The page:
(popriječno) by means of two longitudinal bulkheads and into
individual tanks by transverse bulkheads.

• The maximum length of an oil tank is 20% L (L = length of vessel) and
there is at least one wash bulkhead (pljuskača) if the length of the tank
exceeds 10%L or 15 m.

• Tanks are generally numbered from forward, each number having port
(L), centre and starboard (R) compartments.

• Pump rooms ( pumpna stanica) are often located aft so that power may
easily be supplied to the pumps from the engine room, but ships
designed to carry many kinds of oil at once may be fitted with two
pump rooms placed so as to divide the cargo space into three sections.


• Machinery spaces is positioned aft of cargo tanks and slop
tanks (tank za otpadnu vodu) .

• Any machinery space must be isolated from cargo tanks and
slop tanks by cofferdams, cargo pump rooms, oil fuel bunker
tanks or ballast tanks (balasni tank).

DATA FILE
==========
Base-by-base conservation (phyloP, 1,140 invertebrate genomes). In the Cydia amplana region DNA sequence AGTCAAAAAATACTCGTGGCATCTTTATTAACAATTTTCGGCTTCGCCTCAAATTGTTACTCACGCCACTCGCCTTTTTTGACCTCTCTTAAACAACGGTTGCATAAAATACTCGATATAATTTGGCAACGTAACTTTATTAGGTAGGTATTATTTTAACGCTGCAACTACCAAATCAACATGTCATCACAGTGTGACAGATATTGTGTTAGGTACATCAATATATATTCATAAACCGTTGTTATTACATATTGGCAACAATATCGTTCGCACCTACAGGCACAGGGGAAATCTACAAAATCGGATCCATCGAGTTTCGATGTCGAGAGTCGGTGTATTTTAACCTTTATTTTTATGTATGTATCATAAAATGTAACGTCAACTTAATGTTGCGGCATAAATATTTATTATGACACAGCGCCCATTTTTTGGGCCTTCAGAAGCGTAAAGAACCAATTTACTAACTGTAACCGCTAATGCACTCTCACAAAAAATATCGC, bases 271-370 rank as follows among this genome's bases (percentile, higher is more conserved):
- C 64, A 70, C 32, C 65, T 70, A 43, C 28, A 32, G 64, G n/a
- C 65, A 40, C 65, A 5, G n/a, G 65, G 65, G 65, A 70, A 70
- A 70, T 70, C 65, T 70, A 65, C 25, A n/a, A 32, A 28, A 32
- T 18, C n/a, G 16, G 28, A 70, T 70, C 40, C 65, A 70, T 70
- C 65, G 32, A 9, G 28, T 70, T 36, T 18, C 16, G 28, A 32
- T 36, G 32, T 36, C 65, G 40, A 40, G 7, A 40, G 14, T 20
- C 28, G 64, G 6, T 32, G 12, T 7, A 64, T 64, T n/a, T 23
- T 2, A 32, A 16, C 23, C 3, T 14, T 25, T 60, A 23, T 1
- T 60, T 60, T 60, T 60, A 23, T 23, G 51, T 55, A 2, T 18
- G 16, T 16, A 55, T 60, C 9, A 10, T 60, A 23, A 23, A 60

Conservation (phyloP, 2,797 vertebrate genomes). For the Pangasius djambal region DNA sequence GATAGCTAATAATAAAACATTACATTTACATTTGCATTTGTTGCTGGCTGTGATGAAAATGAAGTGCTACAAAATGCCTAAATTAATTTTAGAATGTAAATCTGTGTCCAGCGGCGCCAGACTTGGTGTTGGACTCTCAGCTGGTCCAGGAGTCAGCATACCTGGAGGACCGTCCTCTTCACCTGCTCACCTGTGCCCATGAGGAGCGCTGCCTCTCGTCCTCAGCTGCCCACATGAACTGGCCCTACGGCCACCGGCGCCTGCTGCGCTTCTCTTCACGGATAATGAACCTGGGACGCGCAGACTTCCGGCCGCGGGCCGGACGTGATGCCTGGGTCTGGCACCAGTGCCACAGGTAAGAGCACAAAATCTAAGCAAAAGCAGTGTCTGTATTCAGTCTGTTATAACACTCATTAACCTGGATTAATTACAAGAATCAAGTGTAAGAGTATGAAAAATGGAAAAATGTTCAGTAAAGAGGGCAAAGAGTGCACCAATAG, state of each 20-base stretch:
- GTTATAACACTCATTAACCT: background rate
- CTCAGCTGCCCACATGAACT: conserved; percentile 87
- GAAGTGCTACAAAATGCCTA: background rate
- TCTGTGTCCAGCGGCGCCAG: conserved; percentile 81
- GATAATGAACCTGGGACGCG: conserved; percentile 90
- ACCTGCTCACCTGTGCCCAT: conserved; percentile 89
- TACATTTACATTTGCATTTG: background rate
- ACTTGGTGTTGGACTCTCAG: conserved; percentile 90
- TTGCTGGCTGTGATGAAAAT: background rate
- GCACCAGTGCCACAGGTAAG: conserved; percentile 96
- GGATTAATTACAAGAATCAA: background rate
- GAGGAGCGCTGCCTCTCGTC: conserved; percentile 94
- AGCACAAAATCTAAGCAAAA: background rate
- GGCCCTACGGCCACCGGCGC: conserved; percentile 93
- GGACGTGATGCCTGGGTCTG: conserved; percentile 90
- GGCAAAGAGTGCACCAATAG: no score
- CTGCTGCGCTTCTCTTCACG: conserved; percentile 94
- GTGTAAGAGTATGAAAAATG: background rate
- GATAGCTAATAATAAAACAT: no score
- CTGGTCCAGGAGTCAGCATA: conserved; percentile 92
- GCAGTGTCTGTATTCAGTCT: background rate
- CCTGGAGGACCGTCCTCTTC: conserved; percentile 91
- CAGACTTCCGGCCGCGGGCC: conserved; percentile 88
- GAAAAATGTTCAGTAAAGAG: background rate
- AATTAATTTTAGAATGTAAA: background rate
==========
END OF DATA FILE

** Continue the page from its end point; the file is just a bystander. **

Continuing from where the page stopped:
Classes of Crude Oil Tankers

• Panamax - The largest size crude
oil tanker that can travel through
the Panama Canal (up to 70,000

• Aframax - This is a size of crude oil
tanker which uses the Average
Freight Rate Assessment method to
calculate the cost of transportation
(70,000 to 120,000 DWT).

• Suezmax - The largest size crude oil
tanker that can travel through the
Suez Canal while Loaded (120,000 –
200,000 DWT).

• Very Large Crude Carrier (VLCC) -
This is the size of a large crude oil
carrier (200,000-325,000DWT).
• Panamax (60,000-70,000 DWT)
• Aframax (70,000-120,000 DWT)

Minimum Average Maximum
726 761 797
Beam, feet 106 107 118
Draft, feet 38 44 45
DWT 61,938 67,009 69,999
419,000 455,709 527,285
Minimum Average Maximum
700 797 840
Beam, feet 106 137 150
Draft, feet 38 43 57
DWT 70,000 101,603 116,283
293,000 705,917 817,000
Minimum Average Maximum
817 896 952
Beam, feet 136 154 174
Draft, feet 48 55 61
DWT 121,000 152,765 169,204
808,000 1,023,882 1,142,000

• VLCCs (200,000-325,000 DWT)

Minimum Average Maximum
1037 1091 1092
Beam, feet 184 193 196
Draft, feet 62 71 74